presents Playing Truant, the first major UK solo exhibition by Libyan Italian artist Adelita Husni-Bey.
Husni-Beys practice is built upon research and collaboration and encompasses drawing, painting, collage, video and participatory workshops. Her work often looks at social relations under different political contexts, from late capitalism to communitarianism. Through existing and newly commissioned work, Playing Truant explores current controversies about the role of state education in England by comparing todays neoliberal understanding of free school with past and present models of self-run or anarchist education.
Setting the scene for the exhibition, the video Postcards from the Desert Island (201011) documents a 3-week workshop organised by the artist with students from the École Vitruve, a selfrun primary school in Paris. Borrowing scenarios from William Golding's novel Lord of the Flies, the children were asked to build a desert island in their school hall. The video shows them grappling with some of the key principles and unresolved problems of self-governance, such as: imagining a life without institutions, questions of punishment and the struggle for power, how to deal with immigration and civil disobedience, and where to draw the distinction between public and private.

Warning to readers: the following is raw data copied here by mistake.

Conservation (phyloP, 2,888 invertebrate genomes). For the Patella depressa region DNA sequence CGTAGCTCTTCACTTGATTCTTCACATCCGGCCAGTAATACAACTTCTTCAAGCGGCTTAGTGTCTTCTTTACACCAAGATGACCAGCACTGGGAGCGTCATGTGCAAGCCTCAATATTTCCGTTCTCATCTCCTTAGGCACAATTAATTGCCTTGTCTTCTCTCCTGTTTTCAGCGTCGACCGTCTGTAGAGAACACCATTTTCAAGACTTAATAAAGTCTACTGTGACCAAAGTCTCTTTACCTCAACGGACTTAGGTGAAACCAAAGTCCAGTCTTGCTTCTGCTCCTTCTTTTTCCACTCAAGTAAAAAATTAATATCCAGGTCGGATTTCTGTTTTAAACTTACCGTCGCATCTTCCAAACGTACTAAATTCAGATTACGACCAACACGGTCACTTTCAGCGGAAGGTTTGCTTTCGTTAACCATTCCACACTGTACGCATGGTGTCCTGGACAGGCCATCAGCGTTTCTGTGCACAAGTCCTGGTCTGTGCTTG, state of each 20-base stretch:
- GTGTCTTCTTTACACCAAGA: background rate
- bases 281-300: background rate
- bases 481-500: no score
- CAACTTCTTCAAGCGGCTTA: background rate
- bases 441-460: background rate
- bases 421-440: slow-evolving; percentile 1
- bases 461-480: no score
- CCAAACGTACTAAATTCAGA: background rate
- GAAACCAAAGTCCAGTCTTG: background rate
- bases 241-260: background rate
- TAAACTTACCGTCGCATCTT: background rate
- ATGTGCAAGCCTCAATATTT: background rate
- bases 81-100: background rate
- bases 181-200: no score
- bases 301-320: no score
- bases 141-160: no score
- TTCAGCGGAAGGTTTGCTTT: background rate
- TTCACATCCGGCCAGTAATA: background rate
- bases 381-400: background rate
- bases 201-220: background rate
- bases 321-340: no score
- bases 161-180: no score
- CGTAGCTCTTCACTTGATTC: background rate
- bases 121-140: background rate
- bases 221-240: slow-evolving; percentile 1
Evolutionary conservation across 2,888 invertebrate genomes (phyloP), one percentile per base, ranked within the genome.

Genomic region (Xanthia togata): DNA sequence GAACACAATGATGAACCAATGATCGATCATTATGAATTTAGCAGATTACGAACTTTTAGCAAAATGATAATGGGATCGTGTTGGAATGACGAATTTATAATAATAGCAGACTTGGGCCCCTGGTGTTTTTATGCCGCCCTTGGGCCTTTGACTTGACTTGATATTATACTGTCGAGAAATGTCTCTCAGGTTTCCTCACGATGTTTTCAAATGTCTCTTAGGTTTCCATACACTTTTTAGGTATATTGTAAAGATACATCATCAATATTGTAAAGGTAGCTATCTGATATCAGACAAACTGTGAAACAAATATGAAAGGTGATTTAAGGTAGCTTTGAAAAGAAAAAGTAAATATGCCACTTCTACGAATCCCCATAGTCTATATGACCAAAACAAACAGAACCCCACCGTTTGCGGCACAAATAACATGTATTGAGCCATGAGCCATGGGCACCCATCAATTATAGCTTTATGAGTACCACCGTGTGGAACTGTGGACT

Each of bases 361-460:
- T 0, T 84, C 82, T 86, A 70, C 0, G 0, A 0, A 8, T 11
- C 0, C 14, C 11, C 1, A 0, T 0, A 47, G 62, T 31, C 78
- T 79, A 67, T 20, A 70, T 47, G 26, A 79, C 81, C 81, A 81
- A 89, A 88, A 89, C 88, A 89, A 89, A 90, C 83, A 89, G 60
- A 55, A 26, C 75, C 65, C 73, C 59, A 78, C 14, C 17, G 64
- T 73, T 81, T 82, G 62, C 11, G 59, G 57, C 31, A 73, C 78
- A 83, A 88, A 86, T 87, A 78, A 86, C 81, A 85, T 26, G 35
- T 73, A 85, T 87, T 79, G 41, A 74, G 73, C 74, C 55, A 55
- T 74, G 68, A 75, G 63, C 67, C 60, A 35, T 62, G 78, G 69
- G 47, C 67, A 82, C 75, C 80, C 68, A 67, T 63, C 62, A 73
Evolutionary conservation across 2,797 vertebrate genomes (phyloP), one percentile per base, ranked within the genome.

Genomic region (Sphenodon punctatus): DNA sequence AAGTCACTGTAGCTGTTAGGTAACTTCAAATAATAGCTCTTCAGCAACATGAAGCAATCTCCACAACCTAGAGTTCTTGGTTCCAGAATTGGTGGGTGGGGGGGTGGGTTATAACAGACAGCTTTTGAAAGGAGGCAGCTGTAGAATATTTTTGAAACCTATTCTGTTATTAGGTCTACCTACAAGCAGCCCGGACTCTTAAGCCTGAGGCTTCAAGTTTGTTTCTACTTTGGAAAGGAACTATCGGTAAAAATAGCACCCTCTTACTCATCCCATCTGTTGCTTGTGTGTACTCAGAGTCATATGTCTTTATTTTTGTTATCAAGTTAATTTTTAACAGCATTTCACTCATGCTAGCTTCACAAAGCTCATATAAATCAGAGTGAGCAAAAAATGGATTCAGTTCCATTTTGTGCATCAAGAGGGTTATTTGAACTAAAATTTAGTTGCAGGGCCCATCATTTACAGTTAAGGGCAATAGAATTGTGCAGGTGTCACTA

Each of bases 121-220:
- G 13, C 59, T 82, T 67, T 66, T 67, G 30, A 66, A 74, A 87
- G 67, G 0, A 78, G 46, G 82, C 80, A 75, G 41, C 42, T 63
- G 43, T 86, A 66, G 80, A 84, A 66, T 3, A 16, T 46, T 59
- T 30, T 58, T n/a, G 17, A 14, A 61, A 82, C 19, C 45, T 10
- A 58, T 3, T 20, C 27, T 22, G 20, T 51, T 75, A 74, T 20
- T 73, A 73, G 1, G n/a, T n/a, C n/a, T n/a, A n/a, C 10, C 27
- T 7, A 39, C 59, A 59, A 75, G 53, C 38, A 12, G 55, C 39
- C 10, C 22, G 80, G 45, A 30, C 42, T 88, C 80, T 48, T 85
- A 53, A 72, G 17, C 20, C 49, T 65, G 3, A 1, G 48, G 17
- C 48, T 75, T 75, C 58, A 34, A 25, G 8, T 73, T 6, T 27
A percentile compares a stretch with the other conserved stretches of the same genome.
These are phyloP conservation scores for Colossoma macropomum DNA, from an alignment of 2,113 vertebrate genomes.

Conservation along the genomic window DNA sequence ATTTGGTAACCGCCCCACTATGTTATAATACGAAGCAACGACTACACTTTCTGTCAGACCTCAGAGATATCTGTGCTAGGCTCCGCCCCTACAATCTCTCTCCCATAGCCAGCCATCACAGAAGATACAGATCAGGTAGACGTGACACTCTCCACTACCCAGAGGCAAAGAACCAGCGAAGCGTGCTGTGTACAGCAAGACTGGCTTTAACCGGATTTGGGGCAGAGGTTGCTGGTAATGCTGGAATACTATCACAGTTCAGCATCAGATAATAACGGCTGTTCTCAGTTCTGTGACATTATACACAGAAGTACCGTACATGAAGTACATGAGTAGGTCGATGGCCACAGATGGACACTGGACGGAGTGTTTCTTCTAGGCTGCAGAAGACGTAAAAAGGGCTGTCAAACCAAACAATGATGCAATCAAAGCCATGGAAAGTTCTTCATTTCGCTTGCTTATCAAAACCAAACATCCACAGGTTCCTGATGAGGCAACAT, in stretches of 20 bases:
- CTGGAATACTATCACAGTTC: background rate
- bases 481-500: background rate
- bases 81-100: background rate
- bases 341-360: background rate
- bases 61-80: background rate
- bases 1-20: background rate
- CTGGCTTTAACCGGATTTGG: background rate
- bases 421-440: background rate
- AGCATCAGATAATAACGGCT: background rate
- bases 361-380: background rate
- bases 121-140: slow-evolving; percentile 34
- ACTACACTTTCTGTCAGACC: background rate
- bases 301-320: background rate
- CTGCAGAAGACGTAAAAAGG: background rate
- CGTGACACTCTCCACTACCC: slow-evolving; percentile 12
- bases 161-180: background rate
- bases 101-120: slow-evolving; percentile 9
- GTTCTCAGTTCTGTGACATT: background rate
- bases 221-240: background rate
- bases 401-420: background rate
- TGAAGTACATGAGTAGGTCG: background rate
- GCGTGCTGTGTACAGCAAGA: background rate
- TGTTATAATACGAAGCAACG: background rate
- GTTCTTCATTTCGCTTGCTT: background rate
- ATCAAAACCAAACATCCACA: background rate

Husni-Beys newly commissioned work interrogates differing conceptions of free school. On the one hand it looks at the anarchist roots of free schools that emerged in the United States in the early twentieth century. On the other, it examines the impact of the increasing privitisation of education in England since the 1970s, recently packaged as part of the Conservative partys much contested notion of the Big Society.
To capture this, the artist has produced a sound piece in collaboration with members of New York experimental theatre group The Living Theatre, using material from the archive of the Ferrer Colony and Modern School in Stelton, New Jersey, which dates back to 1911. She has also created a large-scale wall piece that traces key moments in the development of educational policy in England from the 1970s to the present day, culminating in the emergence of a new type of free school at the hands of the current Conservative-Liberal Democrat coalition government.
The exhibition is the second in a series of solo exhibitions at Gasworks by women artists working with experimental and documentary film and video and is followed by Beatriz Santiago Muñoz from 22 February 21 April 2013.
Adelita Husni-Bey was born in 1985. She studied BA (Hons) Fine Art at Chelsea College of Art and Design and MA Sociology & Urban Cultures at Goldsmiths, University of London. Recent exhibitions include: TRACK - A Contemporary City Conversation, S.M.A.K Museum, Ghent, Belgium; Right to Refusal, Magazin4/Kunstverein Bregenz, Bregenz, Austria and A Holiday from Rules, MACRO Museum, Rome. Recent awards include Young Collector Prize / MAXXI Museum acquisition, Rome (2012); Ratti Foundation Residency with Hans Haacke, Como, Italy (2010) and a British Council Grant for Artists Abroad (2008). Husni-Bey is currently undertaking a fellowship as part of the Whitney Museums Independent Study Program, New York.